Pakistan on world map

Pakistan’s hospitality

July 12, 2010 - Pakistan

This is a post for my mother.  Everyone who hears that Real Medicine Foundation is working in Pakistan wonders about the security.  All we hear about Pakistan in the media is about the violence and War on Terror.  I have to admit, despite being a seasoned traveler, as a blonde American I was a little worried about my trip to Pakistan to visit RMF’s clinic in Balakot, KPK (formerly NWFP), especially when blast went off at a famous Sufi shrine in Lahore a day before my arrival.  After two weeks in Pakistan however, I have to say that I’ve been completely safe and have enjoyed a warm reception everywhere I’ve gone.

In Balakot, I was greeted with nothing but hospitality and gratitude.  While the kids stared and giggled, the mothers eagerly spoke to me about their problems and thanked me for RMF’s help.  No one asked about my nationality or politics – they only cared that I was there to help.  Dr. Martina Fuchs also had a similar experience visiting the Balakot clinic last year.  On her visit the local leaders organized an unprecedented community meeting, bringing together a variety of stakeholders (who often can’t be in the same room together) from the community to talk about the health care needs of Balakot and the roll of our clinic.  A few of the patients I met on my visit to Balakot remembered Martina and enthusiastically asked about her, her family, and sent their best wishes.

This kind of hospitality is not unique.  The people of Mansehra and Pakistan as a whole are known for their warmth and care for visitors.  It’s only in the past few years, with the encroachment of the Taliban into KPK that this area has gotten a dangerous reputation.

map: The limits of Tailban influence – not yet in Mansehra

Mansehra district where we’re working is not Taliban infiltrated according to local accounts.  Located a few hours away from the dangerous Swat valley, Mansehra is a pretty stable and peaceful area.  While some NGOs have moved their staff out of KPK for safety reasons, our staff is completely secure – the local community protects them.  Our doctor told me a touching story: Last year in the chaos that followed Benazir Bhutto’s assassination there was widespread rioting in the valley.  Buildings were being torched and raided and cars overturned.  At onset of violence, a group of men from the village nearby rushed over to the clinic to protect it from possible attack or looting.  These men took turns guarding their clinic for a week until the violence subsided.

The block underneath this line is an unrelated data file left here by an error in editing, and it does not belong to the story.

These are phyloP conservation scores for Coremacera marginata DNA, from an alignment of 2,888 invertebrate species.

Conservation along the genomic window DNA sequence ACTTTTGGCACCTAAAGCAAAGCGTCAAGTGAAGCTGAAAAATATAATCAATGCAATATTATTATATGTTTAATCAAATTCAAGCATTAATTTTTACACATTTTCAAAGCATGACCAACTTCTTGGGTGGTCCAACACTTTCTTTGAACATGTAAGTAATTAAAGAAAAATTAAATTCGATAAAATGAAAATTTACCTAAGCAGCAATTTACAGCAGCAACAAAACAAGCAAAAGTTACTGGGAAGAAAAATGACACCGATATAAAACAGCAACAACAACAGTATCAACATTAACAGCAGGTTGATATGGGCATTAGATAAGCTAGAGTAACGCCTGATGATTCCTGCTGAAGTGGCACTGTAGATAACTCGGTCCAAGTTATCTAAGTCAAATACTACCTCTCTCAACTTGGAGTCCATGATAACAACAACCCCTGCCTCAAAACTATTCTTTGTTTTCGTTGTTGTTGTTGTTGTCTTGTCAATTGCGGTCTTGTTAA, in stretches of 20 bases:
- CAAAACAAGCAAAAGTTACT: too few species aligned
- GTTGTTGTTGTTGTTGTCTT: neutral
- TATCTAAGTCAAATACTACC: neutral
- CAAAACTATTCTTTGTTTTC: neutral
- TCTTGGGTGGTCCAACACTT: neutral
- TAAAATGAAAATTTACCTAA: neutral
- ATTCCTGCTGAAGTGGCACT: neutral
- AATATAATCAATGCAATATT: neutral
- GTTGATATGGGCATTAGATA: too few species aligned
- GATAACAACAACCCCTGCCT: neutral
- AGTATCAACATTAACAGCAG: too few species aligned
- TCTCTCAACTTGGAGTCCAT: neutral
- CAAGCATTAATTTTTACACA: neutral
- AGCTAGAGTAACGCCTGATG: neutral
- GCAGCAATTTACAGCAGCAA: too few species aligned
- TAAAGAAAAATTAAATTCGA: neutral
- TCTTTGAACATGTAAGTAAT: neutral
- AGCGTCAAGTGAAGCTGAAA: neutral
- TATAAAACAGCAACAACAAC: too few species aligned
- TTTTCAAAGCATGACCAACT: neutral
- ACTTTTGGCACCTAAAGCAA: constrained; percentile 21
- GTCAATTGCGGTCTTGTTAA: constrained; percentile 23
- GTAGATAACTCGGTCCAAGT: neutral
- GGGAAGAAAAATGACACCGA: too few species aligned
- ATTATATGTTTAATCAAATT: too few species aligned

It also helps that most of our staff is from Balakot.  The medical technician, pharmacist and maintenance staff are all locals and the doctor and Ladies Health Workers are practically locals since they’ve lived on-site in Balakot since 2005.

Pakistan may be a dangerous place caught in the war on terror, but as in any conflict around the world, while leaders gesture and bombs go off, it’s the local populations who suffer the most.  The people in Pakistan want the same thing that people all over the world want: to be able to raise a healthy, happy family.  They want education, healthcare, and livelihood, not all of this drama that has been thrust upon them.  I have never once felt threatened while here, thanks to the hospitality of our local staff and friends.

Real Medicine Foundation is dedicated to Pakistan and we see the overwhelming need for our work here.  As an organization, security for our staff is of course our number one priority, but we will continue to provide assistance to the people here as long as we can.

So don’t worry mom, I’m in good hands.

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